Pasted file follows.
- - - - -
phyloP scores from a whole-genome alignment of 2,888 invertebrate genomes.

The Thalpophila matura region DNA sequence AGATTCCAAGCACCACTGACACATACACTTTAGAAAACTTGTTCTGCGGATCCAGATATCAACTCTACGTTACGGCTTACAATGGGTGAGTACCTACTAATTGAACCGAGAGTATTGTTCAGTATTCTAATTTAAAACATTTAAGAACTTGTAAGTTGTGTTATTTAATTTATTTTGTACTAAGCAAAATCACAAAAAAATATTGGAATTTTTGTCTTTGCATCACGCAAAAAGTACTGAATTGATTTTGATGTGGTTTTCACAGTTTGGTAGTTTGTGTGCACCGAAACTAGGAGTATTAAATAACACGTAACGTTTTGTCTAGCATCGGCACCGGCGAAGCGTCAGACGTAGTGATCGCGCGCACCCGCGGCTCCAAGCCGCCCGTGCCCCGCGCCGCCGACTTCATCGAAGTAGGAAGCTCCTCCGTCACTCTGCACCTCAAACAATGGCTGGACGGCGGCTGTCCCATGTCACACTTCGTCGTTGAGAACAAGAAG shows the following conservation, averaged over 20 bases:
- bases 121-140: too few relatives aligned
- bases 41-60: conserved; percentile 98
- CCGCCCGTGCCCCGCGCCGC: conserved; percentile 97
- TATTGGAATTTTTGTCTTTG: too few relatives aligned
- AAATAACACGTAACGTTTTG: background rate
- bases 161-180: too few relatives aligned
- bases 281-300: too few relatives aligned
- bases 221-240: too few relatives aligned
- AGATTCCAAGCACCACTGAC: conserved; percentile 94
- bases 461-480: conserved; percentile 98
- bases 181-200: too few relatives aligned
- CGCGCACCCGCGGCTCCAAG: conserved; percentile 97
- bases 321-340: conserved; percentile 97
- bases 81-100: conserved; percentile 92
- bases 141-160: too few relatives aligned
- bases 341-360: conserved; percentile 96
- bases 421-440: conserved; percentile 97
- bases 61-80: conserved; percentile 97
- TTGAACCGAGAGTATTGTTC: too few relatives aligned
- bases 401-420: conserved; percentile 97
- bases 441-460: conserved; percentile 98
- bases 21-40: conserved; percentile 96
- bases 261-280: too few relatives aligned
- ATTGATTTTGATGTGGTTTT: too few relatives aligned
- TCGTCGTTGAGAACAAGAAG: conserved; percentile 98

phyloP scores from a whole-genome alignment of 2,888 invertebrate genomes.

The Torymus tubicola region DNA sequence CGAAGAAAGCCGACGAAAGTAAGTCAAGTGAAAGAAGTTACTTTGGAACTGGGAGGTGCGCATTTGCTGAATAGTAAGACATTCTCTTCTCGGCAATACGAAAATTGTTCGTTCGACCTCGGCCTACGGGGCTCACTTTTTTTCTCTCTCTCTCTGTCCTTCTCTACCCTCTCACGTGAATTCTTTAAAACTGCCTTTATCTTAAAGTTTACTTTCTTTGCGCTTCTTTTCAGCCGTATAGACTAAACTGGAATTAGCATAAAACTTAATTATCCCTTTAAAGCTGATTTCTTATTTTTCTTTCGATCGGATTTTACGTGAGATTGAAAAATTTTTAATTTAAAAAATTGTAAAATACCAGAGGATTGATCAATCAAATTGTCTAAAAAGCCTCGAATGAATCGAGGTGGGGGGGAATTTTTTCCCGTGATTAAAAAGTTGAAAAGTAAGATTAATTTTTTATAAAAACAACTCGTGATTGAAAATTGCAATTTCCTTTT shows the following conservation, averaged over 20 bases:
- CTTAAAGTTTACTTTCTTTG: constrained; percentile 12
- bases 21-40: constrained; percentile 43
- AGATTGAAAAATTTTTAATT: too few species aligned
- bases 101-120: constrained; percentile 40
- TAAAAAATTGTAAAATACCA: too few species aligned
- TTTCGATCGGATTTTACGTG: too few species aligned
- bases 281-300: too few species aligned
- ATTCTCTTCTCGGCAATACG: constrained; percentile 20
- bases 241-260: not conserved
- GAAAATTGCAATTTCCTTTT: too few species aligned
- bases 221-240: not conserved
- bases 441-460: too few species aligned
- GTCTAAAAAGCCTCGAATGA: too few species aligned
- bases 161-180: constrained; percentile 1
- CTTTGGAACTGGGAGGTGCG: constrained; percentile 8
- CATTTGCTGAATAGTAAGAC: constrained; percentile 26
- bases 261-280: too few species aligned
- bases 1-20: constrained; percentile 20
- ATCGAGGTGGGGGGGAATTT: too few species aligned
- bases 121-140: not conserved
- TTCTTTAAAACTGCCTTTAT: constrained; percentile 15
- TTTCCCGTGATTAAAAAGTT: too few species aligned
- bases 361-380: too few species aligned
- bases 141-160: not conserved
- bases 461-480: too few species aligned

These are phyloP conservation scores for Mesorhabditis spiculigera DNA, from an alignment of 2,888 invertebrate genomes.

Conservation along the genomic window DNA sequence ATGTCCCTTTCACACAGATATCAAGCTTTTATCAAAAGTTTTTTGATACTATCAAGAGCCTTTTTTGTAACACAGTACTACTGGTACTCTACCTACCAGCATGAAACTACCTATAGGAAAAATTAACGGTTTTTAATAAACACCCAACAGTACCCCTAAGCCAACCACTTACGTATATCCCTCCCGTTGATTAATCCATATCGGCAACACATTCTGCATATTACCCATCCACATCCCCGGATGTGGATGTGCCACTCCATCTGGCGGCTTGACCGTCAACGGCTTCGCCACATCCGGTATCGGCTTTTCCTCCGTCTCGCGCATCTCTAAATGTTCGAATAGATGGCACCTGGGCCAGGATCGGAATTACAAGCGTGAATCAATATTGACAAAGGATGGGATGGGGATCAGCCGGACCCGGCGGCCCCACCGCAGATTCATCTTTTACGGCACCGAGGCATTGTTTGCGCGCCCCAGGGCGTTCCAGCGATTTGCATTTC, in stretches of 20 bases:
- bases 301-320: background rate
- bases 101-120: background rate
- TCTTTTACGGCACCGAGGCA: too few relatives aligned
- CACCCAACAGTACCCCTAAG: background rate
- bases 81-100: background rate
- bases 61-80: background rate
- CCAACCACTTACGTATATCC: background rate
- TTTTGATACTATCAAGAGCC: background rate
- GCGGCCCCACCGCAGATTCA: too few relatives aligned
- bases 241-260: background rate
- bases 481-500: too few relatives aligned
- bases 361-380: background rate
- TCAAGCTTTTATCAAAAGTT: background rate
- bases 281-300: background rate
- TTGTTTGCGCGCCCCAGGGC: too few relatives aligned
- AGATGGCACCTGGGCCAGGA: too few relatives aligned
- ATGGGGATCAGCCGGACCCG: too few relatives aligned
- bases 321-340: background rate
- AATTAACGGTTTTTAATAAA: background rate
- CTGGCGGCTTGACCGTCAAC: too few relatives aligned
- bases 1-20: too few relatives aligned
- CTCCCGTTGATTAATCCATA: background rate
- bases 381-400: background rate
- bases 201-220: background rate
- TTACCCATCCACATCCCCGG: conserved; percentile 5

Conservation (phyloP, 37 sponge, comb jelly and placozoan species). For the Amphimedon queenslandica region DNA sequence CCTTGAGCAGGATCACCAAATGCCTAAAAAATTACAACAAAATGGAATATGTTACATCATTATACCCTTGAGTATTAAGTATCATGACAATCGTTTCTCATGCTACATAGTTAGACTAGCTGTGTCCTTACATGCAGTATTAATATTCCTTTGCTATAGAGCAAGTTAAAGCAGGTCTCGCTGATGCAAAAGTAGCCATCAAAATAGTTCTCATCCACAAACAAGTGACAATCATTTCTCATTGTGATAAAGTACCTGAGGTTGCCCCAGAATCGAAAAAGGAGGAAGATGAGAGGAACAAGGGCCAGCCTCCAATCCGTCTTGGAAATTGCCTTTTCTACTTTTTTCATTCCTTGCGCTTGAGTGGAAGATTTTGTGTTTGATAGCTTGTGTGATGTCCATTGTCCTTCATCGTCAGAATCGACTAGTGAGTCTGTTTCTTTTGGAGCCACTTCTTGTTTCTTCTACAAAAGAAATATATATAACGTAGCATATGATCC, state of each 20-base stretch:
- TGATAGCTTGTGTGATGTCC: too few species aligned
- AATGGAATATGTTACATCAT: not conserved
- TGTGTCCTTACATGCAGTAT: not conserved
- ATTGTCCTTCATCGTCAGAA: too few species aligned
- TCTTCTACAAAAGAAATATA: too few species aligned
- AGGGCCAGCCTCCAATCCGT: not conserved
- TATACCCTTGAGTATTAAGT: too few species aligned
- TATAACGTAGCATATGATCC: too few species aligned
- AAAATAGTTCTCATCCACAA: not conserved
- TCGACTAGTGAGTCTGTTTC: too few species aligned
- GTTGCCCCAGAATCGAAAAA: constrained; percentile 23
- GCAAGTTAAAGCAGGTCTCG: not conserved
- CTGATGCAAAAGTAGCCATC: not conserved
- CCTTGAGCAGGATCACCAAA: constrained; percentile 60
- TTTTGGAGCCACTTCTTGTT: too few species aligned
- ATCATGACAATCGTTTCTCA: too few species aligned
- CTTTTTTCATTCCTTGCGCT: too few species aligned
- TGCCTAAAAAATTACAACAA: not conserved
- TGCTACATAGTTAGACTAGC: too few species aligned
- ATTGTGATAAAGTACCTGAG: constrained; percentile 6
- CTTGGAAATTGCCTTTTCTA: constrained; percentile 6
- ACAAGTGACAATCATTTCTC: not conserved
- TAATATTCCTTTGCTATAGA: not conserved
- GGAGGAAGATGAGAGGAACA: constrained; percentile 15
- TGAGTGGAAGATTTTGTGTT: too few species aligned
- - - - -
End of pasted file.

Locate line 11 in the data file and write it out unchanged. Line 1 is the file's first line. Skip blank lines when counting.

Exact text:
- AGATTCCAAGCACCACTGAC: conserved; percentile 94